Is this a real example of the blind leading the blind?

A group of geologists think they have found evidence that eyeless "woodlice", known as trilobites, marched across the ocean floor in prehistoric conga lines.

The animal queues are uncannily reminiscent of the migratory chains that some lobsters form on the seafloor today. But other researchers think it is unlikely that such fragile chains have been preserved.

Many fossil hunters love finding trilobites. These ancient animals, which generally looked a little like woodlice, were a common feature of the oceans between about 520 and 250 million years ago.

Some were tiny, like the 1-2mm-long Acanthopleurella stipulae, while others were large like the 70cm-long Isotelus rex. Some swam like Telephina bicuspis and some burrowed like Agraulos ceticephalus. Some had well-developed eyes like Erbenochile erbeni and some were blind like Trimerocephalus chopini.

It is this last species that Błażej Błażejowski at the Polish Academy of Sciences in Warsaw, Carlton Brett at the University of Cincinnati in Ohio and their colleagues studied. These trilobites are found in huge numbers in 365-million-year-old rocks at Kowala Quarry in central Poland.

But it is not just their abundance that is remarkable: it is the patterns they form. Many of the trilobites are arranged nose-to-tail in queues containing as many as 19 individuals.

The researchers have published their findings in the journal Palaeontology.

Brett says the fossils are some of the strongest evidence yet found that ancient arthropods deliberately came together to form long chains and march across the seafloor together.

"There are reports of queues of older trilobites," he says. "[But] these are the best documented so far."

What's more, Błażejowski and Brett think they can guess what the trilobites were up to.

They realised that the trilobites fell into two size categories. About half of them were relatively small and had nine body segments. The other half were larger and had 10 segments. Such 50:50 ratios are often a sign of sex differences, so they hint that males and females joined the conga lines in roughly equal numbers.

Conceivably, the trilobites were moving to or from a breeding ground.

"We have suggested that these trilobites migrated together into aggregates, molted and mated," says Brett. "The queues or chains may record migration."

In the absence of eyes, the trilobites must have found other ways to stay together in their migratory caravan. Possibly they used chemical signals, or perhaps each animal felt for the individual in front using their antennae.

During these particular migrations, the trilobites evidently met with disaster. Perhaps they were smothered by a pocket of water exceptionally low in oxygen, which suffocated them.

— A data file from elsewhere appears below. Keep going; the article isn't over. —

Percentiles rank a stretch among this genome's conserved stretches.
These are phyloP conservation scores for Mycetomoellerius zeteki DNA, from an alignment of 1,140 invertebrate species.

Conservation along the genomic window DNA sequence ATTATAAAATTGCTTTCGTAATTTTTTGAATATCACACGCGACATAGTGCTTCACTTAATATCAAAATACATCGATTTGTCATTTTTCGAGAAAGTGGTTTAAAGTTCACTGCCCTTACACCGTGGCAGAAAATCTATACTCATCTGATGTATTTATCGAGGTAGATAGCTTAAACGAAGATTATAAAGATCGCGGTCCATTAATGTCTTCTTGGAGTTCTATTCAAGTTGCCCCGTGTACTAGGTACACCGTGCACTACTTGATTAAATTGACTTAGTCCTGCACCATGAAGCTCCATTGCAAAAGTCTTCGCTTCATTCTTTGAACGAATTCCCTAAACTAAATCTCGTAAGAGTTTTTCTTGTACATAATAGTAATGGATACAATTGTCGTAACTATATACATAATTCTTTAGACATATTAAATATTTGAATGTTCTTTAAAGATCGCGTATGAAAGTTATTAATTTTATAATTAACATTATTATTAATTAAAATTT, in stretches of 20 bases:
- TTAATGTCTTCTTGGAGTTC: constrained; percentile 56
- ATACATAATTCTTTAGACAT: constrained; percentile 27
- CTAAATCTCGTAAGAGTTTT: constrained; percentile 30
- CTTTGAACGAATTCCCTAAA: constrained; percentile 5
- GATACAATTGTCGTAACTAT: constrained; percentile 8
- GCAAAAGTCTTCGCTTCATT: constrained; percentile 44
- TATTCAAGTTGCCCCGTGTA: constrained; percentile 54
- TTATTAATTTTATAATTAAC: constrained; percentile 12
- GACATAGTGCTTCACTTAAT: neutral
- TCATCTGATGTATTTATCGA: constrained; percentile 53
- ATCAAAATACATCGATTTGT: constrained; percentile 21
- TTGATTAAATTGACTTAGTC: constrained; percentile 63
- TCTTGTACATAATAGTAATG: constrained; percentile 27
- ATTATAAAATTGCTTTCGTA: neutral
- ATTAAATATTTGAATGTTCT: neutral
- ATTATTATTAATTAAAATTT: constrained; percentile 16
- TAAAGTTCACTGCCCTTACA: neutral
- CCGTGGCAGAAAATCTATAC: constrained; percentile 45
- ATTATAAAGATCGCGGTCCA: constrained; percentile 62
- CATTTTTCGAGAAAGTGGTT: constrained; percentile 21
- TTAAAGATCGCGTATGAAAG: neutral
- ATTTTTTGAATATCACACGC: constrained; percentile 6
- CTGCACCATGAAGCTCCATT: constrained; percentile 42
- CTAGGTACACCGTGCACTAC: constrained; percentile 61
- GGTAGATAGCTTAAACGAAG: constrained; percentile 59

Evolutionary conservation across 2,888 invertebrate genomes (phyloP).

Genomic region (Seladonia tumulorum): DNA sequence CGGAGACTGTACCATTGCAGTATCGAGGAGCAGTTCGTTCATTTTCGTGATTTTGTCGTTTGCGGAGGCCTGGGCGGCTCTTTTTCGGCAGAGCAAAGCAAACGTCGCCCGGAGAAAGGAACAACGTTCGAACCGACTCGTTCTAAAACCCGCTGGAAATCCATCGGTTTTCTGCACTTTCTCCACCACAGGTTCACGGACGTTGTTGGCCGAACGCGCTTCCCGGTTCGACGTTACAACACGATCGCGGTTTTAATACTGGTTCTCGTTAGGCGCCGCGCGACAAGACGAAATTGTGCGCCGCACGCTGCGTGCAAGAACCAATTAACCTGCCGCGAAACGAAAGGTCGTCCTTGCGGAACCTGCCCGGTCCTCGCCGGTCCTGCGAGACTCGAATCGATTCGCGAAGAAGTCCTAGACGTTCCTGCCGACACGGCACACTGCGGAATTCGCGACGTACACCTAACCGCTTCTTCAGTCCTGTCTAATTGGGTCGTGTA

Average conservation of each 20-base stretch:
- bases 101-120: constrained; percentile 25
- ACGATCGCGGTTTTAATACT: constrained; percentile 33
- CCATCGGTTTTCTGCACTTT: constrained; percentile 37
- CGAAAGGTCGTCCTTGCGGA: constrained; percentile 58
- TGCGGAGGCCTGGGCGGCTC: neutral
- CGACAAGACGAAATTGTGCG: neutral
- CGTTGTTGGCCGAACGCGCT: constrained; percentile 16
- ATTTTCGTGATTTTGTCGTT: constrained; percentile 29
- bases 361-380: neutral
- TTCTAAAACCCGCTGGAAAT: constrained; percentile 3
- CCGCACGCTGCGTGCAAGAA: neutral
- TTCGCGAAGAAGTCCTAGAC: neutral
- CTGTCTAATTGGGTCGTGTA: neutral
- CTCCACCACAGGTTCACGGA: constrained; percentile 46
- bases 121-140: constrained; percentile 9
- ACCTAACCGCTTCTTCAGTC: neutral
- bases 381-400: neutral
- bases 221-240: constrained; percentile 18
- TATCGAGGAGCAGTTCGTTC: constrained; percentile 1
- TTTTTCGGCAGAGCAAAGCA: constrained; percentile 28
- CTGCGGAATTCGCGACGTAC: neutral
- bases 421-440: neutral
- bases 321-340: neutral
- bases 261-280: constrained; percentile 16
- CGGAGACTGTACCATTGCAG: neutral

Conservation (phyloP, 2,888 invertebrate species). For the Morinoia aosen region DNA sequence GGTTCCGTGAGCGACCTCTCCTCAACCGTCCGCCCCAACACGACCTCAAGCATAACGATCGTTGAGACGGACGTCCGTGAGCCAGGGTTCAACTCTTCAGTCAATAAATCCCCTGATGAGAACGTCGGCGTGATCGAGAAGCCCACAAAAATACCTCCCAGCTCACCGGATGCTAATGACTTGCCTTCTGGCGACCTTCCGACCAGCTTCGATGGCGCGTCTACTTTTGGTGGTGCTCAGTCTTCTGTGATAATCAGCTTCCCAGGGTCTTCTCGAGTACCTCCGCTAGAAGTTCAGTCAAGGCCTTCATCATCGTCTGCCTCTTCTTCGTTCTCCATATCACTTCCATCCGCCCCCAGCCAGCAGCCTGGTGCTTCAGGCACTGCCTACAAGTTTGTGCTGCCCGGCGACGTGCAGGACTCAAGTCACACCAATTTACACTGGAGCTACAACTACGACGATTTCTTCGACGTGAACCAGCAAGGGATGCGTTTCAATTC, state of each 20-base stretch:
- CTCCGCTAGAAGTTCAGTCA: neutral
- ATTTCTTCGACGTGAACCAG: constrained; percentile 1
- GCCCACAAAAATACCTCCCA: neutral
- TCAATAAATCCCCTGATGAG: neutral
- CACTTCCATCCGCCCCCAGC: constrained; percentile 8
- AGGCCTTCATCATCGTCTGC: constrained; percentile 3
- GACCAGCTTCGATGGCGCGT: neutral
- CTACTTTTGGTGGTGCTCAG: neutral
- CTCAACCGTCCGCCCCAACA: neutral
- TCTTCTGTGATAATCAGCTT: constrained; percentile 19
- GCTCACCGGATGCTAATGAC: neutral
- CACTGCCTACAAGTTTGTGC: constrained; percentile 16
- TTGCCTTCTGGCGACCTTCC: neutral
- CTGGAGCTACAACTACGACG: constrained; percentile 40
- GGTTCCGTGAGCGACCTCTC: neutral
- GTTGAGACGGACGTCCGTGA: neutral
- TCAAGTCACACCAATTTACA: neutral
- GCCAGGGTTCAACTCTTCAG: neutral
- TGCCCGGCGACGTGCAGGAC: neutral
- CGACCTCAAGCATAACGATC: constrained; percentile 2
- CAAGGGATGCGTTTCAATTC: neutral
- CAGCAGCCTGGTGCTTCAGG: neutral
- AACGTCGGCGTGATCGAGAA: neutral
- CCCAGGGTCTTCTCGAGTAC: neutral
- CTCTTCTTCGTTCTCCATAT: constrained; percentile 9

On today's seafloor, some species of lobster form similar sorts of chains. They often migrate further offshore into deeper water in the run-up to winter, perhaps to escape strong winter storms that can churn up sediment in shallower settings.

But exactly why the lobsters choose to migrate in chains, rather than individually, is a bit of an enigma.

"The queues may help reduce drag on individuals," says Brett. "Individuals in chains may also help to protect one another [from predators]."

"Examples indicating some kind of integrative, 'social' behaviour are relatively rare in the fossil record," says Derek Siveter at the University of Oxford in the UK. "This example of Trimerocephalus trilobites very usefully increases our knowledge of such occurrences."

In a study published in 2008, Siveter and his colleagues reported fossil evidence of similar behaviour from 525 million years ago. In this case, peculiar free-swimming arthropods had formed chains as they swam through the seas. Nowadays, strange invertebrates called tunicates form superficially similar-looking chains.

However, not everyone is convinced that the trilobites were really migrating in groups.

It is certainly possible that the Polish trilobite fossils are the remains of ancient seafloor migrations, but the question is far from settled, says Brian Chatterton at the University of Alberta in Edmonton, Canada. "I would prefer a verdict somewhere between unlikely and the Scottish verdict of 'not proven'."

Chatterton has previously studied similar trilobite chains. He thinks it is unlikely that something as fragile as a chain of trilobites trundling across the seafloor would be preserved intact after the trilobites' sudden death. The slightest ocean current would disturb the carcasses and carry some of them away.

He thinks it is more likely that the trilobites dug into the seafloor. In that case, the chains may actually preserve particularly crowded trilobite tunnels that were suddenly flooded with enough oxygen-poor water to kill the animals.

"They would all be pointed in the same direction because they entered the burrow from the down-current end," says Chatterton.

His studies of similar trilobite chains in Morocco identified the occasional individual facing the "wrong" way, which he thinks adds weight to his tunnel idea. "It would make a very confused conga line if some of the members were pointing in the opposite direction," he says.

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